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Adhocracy – Definition

Adhocracy Definition

Adhocracy refers to a significant type of business management focusing on one’s capability to take action and be self-organized for achieving set objectives. It is an antonym to bureaucracy that consists of a specific rules and procedures, and follow a systematic process for attaining the set objectives. Alvin Toffler brought this term in notice in the 70s era.

A Little More on What is Adhocracy

Adhocracy gives companies the authority to be dynamic and carry its operations with lesser control. It is different from rigorous methods of making decisions where only the members who are associated with the final result are considered in the process, while others are not; alternatives are measured strictly, and decisions are taken, assigned, observed, implemented, and reviewed in a timely manner.

This form of flexible environment is good for industries or companies that are dynamic in nature, seek prospective opportunities, and convert them in their favor, thereby having a competitive edge over others. This concept is feasible for micro or small companies as well where the management can offer directions to employees as and when required. In contrast to this, it can create chaos and signal inefficiency in big companies. Different teams may work on same concept/subject leading to duplicacy of data/information. If the roles and duties are not properly assigned, it may call for inefficiency in individual as well as team performance, therefore, affecting the productivity.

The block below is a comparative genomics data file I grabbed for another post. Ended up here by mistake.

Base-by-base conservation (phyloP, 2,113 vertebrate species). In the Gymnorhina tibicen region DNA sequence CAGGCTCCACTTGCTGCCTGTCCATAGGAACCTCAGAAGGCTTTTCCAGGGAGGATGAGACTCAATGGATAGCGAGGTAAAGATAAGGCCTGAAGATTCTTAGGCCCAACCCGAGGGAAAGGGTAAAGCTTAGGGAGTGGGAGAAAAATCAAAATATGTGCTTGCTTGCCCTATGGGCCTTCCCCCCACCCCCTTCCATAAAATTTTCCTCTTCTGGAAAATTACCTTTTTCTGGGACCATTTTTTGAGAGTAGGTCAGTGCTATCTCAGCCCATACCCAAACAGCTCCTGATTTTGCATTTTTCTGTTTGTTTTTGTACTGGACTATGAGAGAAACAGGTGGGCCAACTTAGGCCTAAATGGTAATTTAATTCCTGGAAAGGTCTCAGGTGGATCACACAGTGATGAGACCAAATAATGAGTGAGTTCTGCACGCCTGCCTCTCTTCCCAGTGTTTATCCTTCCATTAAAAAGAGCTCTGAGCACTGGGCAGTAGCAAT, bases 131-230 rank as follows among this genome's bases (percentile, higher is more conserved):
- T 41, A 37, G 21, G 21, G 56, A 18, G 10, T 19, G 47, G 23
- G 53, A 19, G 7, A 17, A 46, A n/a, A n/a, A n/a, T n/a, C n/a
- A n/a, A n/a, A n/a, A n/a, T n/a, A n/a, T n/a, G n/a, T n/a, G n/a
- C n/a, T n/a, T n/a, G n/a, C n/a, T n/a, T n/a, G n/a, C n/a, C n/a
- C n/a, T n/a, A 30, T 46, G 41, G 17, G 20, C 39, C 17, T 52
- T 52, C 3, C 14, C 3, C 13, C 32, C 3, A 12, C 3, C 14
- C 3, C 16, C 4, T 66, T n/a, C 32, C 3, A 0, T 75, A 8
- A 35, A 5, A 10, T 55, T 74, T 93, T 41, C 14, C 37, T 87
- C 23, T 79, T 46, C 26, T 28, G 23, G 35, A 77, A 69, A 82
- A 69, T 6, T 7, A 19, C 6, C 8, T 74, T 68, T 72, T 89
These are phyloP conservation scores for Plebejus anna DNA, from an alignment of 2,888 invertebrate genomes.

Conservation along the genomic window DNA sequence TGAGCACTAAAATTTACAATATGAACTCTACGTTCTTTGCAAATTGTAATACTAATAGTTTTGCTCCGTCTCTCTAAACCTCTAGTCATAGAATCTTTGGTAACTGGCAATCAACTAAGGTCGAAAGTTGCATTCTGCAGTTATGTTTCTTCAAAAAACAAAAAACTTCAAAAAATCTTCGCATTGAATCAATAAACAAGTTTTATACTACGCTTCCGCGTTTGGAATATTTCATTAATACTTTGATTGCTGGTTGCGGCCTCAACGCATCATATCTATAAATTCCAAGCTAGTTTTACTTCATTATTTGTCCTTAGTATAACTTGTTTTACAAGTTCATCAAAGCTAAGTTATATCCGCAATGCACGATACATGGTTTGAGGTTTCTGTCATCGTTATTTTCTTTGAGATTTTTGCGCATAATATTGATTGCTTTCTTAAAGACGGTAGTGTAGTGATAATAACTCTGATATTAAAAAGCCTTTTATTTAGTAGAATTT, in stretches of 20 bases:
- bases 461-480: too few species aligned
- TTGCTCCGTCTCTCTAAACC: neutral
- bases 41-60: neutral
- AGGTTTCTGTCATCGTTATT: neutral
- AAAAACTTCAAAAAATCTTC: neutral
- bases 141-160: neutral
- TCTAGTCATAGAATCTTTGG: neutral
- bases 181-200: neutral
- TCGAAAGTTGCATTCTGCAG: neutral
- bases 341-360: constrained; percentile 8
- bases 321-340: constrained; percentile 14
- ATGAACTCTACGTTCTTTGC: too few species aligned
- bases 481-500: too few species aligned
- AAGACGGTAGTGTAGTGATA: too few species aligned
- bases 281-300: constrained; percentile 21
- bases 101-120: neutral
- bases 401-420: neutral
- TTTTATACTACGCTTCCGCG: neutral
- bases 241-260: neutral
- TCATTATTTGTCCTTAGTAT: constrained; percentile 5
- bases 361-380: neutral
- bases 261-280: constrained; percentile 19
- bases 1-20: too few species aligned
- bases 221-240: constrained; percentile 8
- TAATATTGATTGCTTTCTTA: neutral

Adhocracy is an organizational form that minimizes bureaucratic barriers in order to grab new opportunities, resolve issues, and achieve desired results. It can seem to be a dynamic form of organization that works differently from bureaucracy, if implemented properly. According to many organizations, adhocracy is considered to offer better results than bureaucracy, and premises for organization structure in the coming years. It is feasible for resolving issues effectively, making innovations, and prevails in different types of business environments supported with technical information systems.

Considering the drawbacks of adhocracy, it includes not-so effective solutions to problems, and issues relating to manpower rooting from the ever-changing nature of organization. As it involves a lot of flexibility in decision making, it can prove to be dangerous for ones who adore democracy. However, if one creates a balanced approach of adhocracy and bureaucracy, it will help in identifying and solving these issues. This approach is called bureau-adhocracy, and it has the following characteristics:

  • Structure occurs and adjusts to environment naturally
  • Less formalized expectations of employee behavior
  • Conventional training not linked to job specialization
  • Specialists or experts operate in functional areas more for housekeeping objectives, but can be allocated to other projects for achieving set targets